Splatting is a really great feature in PowerShell that lets you take a
[hashtable] of parameters and call a function or cmdlet with the hash instead of having to type out every parameter name and value. It seems natural then that if you’re writing a wrapper or proxy function, where your function takes the same or nearly the same parameters as the function you’re calling, you could use
$PSBoundParameters to do the heavy lifting (this special variable contains all of the parameter values passed into the function).
The problem comes when your proxy function has defaults for its optional parameters.
$PSBoundParameters only includes the values of parameters that were explicitly supplied by the caller. There is no such variable that contains the default values.
I’ve created a small code snippet which alleviates this. It finds the parameters of your script or function, then gets the actual current values (you can override the supplied parameter values), and puts them all in a
$MyInvocation.MyCommand.Parameters to get all of the parameter names, and then I’m using
Get-Variable to get the actual current value of it.
That means any default value of a parameter will be counted. It was also especially useful for me because I was doing additional checking and in some cases changing the values of the parameters. This method will see the new values, so the resulting hash will be “complete”.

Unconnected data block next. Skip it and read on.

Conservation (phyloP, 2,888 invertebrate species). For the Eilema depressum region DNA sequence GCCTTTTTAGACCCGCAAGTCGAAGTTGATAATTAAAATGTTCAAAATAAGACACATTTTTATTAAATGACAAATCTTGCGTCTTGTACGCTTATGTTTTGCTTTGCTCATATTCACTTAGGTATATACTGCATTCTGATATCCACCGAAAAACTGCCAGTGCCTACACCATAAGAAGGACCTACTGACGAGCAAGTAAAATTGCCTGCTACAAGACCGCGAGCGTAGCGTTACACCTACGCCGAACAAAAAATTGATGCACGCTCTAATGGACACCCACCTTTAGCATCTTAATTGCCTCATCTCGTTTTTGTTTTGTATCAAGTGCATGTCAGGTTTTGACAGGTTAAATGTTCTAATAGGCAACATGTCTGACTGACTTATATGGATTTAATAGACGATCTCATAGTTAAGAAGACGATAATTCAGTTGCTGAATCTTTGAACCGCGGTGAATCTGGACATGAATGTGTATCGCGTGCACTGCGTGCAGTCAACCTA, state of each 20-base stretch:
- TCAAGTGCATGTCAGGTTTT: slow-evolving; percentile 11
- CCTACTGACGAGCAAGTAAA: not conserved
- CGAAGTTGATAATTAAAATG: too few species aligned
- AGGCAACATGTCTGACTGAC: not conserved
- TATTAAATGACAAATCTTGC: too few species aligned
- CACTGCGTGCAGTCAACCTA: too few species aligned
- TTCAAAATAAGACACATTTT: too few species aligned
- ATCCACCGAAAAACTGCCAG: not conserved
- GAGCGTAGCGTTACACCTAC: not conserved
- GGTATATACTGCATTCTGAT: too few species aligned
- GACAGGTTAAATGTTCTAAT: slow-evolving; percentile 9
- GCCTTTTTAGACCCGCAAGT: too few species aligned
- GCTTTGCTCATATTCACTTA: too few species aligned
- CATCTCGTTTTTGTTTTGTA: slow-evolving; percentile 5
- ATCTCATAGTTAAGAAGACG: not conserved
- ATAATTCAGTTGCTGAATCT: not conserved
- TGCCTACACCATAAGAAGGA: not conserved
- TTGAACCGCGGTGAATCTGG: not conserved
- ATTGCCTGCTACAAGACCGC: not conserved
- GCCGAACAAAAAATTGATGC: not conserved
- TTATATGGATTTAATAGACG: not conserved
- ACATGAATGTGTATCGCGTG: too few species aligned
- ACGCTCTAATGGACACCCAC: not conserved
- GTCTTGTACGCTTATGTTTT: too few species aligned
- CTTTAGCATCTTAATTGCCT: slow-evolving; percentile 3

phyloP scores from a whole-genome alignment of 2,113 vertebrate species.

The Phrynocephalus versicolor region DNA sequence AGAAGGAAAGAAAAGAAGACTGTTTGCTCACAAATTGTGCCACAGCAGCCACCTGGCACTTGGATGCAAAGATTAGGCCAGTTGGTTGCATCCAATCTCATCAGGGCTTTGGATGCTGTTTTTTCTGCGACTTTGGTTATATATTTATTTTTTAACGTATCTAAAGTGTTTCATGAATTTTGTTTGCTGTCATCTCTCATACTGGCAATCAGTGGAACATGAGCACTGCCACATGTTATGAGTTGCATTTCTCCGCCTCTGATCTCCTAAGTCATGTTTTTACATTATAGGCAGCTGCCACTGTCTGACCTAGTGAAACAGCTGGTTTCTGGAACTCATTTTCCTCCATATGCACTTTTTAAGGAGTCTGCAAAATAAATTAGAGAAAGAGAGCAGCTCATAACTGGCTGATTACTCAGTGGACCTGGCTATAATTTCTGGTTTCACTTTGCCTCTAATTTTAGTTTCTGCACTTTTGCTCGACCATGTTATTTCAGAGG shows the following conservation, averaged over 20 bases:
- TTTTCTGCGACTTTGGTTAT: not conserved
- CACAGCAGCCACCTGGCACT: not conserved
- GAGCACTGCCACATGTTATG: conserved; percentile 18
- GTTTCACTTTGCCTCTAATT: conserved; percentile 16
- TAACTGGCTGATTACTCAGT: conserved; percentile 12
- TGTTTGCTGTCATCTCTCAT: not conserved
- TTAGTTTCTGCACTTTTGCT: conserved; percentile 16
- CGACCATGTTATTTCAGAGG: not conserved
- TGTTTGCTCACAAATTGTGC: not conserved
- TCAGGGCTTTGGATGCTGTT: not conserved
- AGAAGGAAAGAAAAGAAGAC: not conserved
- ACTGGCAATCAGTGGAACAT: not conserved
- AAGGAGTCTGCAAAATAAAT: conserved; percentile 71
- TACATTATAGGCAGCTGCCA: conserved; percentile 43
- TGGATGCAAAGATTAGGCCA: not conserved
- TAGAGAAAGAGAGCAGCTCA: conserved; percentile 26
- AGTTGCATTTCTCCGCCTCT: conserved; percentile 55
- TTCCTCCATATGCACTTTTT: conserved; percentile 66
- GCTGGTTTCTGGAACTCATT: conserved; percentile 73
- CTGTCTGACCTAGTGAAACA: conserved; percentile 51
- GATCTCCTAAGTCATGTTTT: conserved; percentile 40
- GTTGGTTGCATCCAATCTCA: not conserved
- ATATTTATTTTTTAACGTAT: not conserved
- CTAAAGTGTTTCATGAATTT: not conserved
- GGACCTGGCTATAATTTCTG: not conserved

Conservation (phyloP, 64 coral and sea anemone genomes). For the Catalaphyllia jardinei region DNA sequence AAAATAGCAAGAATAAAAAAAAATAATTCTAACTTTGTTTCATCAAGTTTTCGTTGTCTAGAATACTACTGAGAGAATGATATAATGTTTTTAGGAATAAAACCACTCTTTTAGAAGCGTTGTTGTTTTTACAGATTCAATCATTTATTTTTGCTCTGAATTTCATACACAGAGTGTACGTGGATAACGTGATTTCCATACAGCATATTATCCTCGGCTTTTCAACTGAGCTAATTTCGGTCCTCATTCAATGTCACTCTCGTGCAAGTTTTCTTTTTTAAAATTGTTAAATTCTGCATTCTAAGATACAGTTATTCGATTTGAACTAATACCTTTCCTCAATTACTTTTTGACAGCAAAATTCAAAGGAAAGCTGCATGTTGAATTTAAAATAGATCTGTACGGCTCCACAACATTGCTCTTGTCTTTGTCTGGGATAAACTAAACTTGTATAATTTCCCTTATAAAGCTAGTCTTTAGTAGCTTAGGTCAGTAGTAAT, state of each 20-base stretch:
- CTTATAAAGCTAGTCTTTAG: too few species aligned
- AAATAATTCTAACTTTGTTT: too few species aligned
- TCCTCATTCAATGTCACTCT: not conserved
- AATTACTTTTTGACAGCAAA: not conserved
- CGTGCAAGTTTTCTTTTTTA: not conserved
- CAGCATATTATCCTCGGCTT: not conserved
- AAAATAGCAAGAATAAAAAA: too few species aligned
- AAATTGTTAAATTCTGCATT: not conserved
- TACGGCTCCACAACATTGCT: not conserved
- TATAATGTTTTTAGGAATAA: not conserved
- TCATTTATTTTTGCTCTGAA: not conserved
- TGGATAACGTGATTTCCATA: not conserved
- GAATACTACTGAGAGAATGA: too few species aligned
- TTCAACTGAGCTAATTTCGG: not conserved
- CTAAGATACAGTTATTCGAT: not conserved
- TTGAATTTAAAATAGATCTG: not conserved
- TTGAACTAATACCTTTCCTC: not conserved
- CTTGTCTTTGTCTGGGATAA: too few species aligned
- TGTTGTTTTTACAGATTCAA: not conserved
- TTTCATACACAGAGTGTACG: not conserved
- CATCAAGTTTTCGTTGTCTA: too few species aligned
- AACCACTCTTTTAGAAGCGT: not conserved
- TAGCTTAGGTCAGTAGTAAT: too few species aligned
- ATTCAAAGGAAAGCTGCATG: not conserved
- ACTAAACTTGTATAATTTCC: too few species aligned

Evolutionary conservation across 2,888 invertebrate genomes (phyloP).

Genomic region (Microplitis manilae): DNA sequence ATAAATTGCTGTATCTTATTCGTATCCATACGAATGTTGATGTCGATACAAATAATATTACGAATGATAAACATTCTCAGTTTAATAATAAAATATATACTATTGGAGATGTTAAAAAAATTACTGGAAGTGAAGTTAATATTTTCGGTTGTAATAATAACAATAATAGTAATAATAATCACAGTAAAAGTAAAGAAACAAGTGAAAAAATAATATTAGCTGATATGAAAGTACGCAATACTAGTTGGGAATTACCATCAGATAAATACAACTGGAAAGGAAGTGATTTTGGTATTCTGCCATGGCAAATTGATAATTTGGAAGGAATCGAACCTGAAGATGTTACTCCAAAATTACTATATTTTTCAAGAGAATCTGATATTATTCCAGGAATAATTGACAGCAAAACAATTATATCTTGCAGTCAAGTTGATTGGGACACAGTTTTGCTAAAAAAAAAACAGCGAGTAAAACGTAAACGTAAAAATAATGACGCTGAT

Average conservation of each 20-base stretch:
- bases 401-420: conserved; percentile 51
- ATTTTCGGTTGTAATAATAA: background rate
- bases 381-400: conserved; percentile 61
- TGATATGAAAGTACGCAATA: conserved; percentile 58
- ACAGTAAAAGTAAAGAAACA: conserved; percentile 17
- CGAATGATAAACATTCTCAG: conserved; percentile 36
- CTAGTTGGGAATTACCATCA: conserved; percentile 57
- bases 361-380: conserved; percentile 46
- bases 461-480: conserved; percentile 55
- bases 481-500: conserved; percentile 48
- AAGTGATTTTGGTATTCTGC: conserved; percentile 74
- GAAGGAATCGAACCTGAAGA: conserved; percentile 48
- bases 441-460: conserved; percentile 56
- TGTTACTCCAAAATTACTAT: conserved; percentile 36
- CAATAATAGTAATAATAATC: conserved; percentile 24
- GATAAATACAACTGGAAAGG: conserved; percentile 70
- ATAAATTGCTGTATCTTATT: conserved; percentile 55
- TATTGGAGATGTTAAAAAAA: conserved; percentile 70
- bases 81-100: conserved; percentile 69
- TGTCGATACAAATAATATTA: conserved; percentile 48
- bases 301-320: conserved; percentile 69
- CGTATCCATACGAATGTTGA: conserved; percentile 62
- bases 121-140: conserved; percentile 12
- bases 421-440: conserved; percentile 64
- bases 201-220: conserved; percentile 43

I found that in some cases
Get-Variable threw an exception because it couldn’t find the variable. This was actually because of automatic parameters like
$Verbose which actually translate into
$VerbosePreference and the like, so these will not be included in the hash.
I also found that optional parameters which didn’t supply a default were being included in the hash. That’s the part where I check for
$val being null or empty. I also check to see if it’s included in
$PSBoundParameters and if not, it won’t be included.
This check is specifically for the case where you intentionally passed in a
$null or an empty string, so that they won’t erroneously be excluded.
Here’s a complete example with 2 functions.
Note that the proxy function here has an additional switch parameter called DoThing, and if that’s specified then we’re modifying the value of Mandatory3. Note that since the function we’re proxying doesn’t contain that parameter, we have to remove it from the hash before splatting.
The output of the above script is: